The Tucson has a fairly firm, sporty ride and so is more comfortable when driven at a fast pace than the Honda CR-V and most other crossovers. Its big weakness is its weight – a problem that the CR-V and the Rogue also have. With two people on board, the AWD/automatic-equipped versions of all these smallish crossover SUVs need 10-plus seconds to heave themselves to 60 mph, which is right there with a Prius hybrid.
A 10 second 0-60 time is acceptable for a Prius – which is after all essentially an economy car. But it’s less so in a vehicle with a sporty image such as the Tucson. With another 20-25 horsepower – which ought to be possible with tweaks such as direct injection – the Tucson’s straight-line performance would better match its sporty handling and sporty image.
You’ll get the best-possible performance and driving fun out of the current version by sticking with the six-speed manual; the downside is this limits you to front-wheel-drive. If you want the winter-weather capability and better dry-road handling grip of the optional AWD, you have to accept the six-speed automatic. It shifts smartly, but there’s sometimes not enough reserve power available to hide the straining of the over-taxed four cylinder engine when you need to pass someone on the highway or are ascending a steady grade – especially when you’re carry two or three passengers.
AT THE CURB
Crossover SUVs like the Tucson lean more toward sporty looks over traditional SUV utility – and that’s the case here, too. The Tucson has a high beltline and fairly short side glass, which tapers up into a teardrop shape toward the back. It’s much more rakish than the Honda CR-V, which has a lower beltline and higher roof. The end result is a mixed bag, depending on what matters more to you. The Hyunda is a sharper-looker, but it only has 56 cubic feet of cargo space vs. the Honda’s 73 cubic feet.
Inside, the Tucson has an equally smart-looking interior with icy blue backlit instruments and refreshingly simple controls, including rotary knobs for the climate control and basic pushbuttons for most everything else. There’s no complicated mouse-type device to drive you crazy.
The dash is cut low and sharply canted toward the front glass, which opens up the cabin and makes it feel larger and more open. Helpful “little things” include a pair of 12V power points in the lower portion of the center stack (instead of the usual just one). This is also where the optional MP3 hook-up is, which is more accessible than having it in the glovebox or buried in the center console, as in many other models.
The center console has two grab rails on either side, and a deep storage cubby lies between the seats.
A dual-pane sunroof is optional, though the second panel is fixed in place and does not tilt or slide back.
Handsome two-tone leather seat/interior panel combos are available. Tilt wheel is standard but you can also order a telescoping wheel – which helps customize the fit/driving position considerably.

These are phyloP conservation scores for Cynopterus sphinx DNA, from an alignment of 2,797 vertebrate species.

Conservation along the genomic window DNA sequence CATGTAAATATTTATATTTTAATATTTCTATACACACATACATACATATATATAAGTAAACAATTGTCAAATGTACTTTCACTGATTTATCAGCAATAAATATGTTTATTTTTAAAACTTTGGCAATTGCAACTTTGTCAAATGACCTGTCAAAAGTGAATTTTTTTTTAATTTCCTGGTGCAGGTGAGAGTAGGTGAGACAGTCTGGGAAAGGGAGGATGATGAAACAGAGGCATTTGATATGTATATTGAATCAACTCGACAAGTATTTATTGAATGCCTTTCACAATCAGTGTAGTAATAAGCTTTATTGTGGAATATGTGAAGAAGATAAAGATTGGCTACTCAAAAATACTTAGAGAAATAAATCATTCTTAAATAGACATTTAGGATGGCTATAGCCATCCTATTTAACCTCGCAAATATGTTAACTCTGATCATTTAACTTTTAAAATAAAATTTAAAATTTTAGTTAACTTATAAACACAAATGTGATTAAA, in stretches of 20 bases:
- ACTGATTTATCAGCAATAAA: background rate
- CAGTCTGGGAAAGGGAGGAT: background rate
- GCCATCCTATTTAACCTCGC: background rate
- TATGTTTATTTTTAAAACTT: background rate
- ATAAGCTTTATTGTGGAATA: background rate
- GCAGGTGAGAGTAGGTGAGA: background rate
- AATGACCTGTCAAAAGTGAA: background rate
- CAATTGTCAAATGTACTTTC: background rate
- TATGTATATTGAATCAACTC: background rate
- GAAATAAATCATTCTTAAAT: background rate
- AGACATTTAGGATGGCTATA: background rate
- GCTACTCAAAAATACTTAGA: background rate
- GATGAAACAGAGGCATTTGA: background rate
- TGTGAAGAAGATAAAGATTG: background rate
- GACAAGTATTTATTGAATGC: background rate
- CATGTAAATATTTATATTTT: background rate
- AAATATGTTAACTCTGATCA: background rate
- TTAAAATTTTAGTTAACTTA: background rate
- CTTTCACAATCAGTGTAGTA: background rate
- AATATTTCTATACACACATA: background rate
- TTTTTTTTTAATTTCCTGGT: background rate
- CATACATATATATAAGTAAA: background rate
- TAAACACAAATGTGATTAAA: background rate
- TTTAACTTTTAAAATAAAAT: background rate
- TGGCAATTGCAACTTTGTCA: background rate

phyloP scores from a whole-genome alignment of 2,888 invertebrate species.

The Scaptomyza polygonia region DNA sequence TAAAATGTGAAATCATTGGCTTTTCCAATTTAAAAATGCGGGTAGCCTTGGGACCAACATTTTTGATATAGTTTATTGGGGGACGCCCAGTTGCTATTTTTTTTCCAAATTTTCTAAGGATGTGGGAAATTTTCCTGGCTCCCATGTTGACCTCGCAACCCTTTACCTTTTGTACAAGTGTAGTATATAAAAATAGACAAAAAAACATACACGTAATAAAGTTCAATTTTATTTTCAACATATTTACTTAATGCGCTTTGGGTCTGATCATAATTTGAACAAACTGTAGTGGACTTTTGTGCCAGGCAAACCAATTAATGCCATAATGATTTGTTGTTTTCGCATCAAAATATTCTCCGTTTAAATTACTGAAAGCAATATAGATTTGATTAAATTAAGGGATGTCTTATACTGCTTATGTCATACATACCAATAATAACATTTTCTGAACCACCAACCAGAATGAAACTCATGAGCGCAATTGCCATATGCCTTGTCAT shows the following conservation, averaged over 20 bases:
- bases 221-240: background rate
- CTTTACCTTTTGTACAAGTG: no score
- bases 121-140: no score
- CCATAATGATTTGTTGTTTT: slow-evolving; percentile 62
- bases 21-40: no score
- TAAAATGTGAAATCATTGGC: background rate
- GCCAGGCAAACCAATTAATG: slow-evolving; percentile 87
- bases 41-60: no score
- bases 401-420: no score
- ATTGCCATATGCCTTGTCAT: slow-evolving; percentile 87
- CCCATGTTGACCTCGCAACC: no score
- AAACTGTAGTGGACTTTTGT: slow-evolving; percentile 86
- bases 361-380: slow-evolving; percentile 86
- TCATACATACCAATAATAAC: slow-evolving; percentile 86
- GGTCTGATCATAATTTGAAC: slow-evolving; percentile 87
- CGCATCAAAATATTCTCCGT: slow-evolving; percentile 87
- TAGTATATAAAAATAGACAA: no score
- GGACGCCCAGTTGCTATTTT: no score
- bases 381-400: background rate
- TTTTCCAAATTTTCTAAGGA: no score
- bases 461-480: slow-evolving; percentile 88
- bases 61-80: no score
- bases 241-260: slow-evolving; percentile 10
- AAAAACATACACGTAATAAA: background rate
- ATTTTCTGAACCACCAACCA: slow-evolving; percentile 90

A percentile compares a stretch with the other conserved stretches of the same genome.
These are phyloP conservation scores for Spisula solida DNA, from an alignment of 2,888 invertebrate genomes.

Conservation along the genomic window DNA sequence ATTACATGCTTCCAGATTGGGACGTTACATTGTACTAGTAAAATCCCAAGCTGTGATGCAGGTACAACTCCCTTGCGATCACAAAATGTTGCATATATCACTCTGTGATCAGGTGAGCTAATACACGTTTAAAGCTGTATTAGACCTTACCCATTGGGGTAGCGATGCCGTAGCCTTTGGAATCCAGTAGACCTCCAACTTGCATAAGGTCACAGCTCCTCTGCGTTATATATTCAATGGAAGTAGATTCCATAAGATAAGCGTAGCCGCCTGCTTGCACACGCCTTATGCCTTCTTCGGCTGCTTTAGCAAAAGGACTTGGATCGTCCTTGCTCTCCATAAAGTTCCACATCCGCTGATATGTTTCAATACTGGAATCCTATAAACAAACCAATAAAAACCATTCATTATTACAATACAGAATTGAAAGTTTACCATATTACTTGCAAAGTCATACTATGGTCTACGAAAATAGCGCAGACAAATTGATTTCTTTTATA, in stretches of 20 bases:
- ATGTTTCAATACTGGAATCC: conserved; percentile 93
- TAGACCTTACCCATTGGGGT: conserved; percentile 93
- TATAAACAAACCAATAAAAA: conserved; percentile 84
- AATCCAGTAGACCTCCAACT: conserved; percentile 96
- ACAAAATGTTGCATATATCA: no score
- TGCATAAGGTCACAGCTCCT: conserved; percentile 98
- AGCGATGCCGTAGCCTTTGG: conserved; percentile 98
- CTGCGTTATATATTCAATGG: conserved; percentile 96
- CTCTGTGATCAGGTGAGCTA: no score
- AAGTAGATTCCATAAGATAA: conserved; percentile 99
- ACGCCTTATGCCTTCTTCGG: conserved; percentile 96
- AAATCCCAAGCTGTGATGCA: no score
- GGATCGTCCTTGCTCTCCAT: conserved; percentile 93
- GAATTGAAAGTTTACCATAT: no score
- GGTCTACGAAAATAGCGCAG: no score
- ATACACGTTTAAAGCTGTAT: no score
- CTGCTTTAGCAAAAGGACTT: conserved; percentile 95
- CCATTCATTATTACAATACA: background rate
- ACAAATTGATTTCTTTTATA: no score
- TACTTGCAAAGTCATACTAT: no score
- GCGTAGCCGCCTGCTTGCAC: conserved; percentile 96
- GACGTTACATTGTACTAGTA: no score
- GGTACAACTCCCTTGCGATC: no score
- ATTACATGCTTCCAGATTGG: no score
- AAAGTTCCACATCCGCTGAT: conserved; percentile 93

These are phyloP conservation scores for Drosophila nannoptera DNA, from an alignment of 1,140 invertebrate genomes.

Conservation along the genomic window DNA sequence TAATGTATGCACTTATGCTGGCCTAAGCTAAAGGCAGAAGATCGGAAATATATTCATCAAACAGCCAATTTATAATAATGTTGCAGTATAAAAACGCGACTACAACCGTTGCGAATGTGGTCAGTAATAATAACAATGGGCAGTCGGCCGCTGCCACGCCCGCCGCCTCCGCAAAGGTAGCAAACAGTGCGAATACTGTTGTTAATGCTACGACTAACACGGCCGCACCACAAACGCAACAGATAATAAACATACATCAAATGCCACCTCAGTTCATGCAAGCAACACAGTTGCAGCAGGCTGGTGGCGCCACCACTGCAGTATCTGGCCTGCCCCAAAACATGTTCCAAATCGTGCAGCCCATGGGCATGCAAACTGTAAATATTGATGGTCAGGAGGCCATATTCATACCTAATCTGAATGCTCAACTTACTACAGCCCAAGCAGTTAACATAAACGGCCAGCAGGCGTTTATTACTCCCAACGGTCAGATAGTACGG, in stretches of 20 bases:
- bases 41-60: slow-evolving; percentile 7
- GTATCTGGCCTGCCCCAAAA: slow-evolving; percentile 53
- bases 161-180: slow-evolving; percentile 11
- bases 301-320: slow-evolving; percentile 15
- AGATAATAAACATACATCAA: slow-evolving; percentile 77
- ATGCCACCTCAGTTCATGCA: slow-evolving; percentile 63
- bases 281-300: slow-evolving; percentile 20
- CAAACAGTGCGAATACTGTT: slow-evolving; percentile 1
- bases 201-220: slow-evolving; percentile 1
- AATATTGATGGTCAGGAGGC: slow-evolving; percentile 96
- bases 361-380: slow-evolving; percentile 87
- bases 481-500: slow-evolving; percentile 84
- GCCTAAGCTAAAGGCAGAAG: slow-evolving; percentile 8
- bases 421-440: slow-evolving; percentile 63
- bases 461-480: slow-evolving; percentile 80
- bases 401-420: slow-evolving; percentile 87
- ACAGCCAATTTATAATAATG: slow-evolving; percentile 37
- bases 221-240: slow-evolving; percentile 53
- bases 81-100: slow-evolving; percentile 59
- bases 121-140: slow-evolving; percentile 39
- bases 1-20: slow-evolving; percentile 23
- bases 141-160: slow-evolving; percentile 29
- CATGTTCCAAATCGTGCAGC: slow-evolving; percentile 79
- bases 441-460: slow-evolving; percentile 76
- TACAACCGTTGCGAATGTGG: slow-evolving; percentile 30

In terms of front and back-seat dimensions, the Tucson is is almost exactly as roomy as the CR-V and Rogue (both of which are considerably longer on the outside). The Hyundai’s 39.4 inches of front seat headroom and 42.1 inches of front seat legroom stack up very favorably with the Honda’s 40.9 inches of front seat headroom and 41.3 inches of legroom and the Nissan’s 40.4 inches of front seat headroom and 42.5 inches of front seat legroom. And in the second row, the Tucson has almost three inches more legroom than the Rogue (38.7 inches vs. 35.3 inches), which is also close to 10 inches longer overall (182.9 inches vs. 173.2 inches).
A six-foot-three, 210 pound man (me) can sit in the back seat without his head hitting the roof or his knees touching the front seatbacks.
The Tucson’s 2,000 pound maximum towing capacity is vastly better than the Nissan’s weak and essentially useless 1,000 pound rating – and also considerably more than the CR-V’s 1,500 lb. max rating.
You can, for example, pull a small trailer or wood chipper without worry about breaking something (or voiding your warranty).
Hyundai builds excellent cars, objective evidence of which is the confidence implied by the Tucson’s industry-best five year/60,000 mile bumper-to-bumper and 10 year/100,000 mile powertrain warranty. Honda and Nissan only offer a meager (in comparison) three year/36,000 mile basic warranty and a five year, 60,000 mile powertrain warranty with their small crossovers.
Manual-equipped Tucsons have a standard hill-holder clutch that keeps the vehicle from rolling backward when you’re starting out on an incline. All trims come with Hill Descent Control, ABS, traction/stability control, front seat side-impact air bags and full-row curtain air bags.
An optional rearview camera is bundled with the GPS system.
THE BOTTOM LINE
It’s sportier – and it costs significantly less – than its direct competitors.
All it really needs is a bit more gumption under the hood to be the standout model in its segment.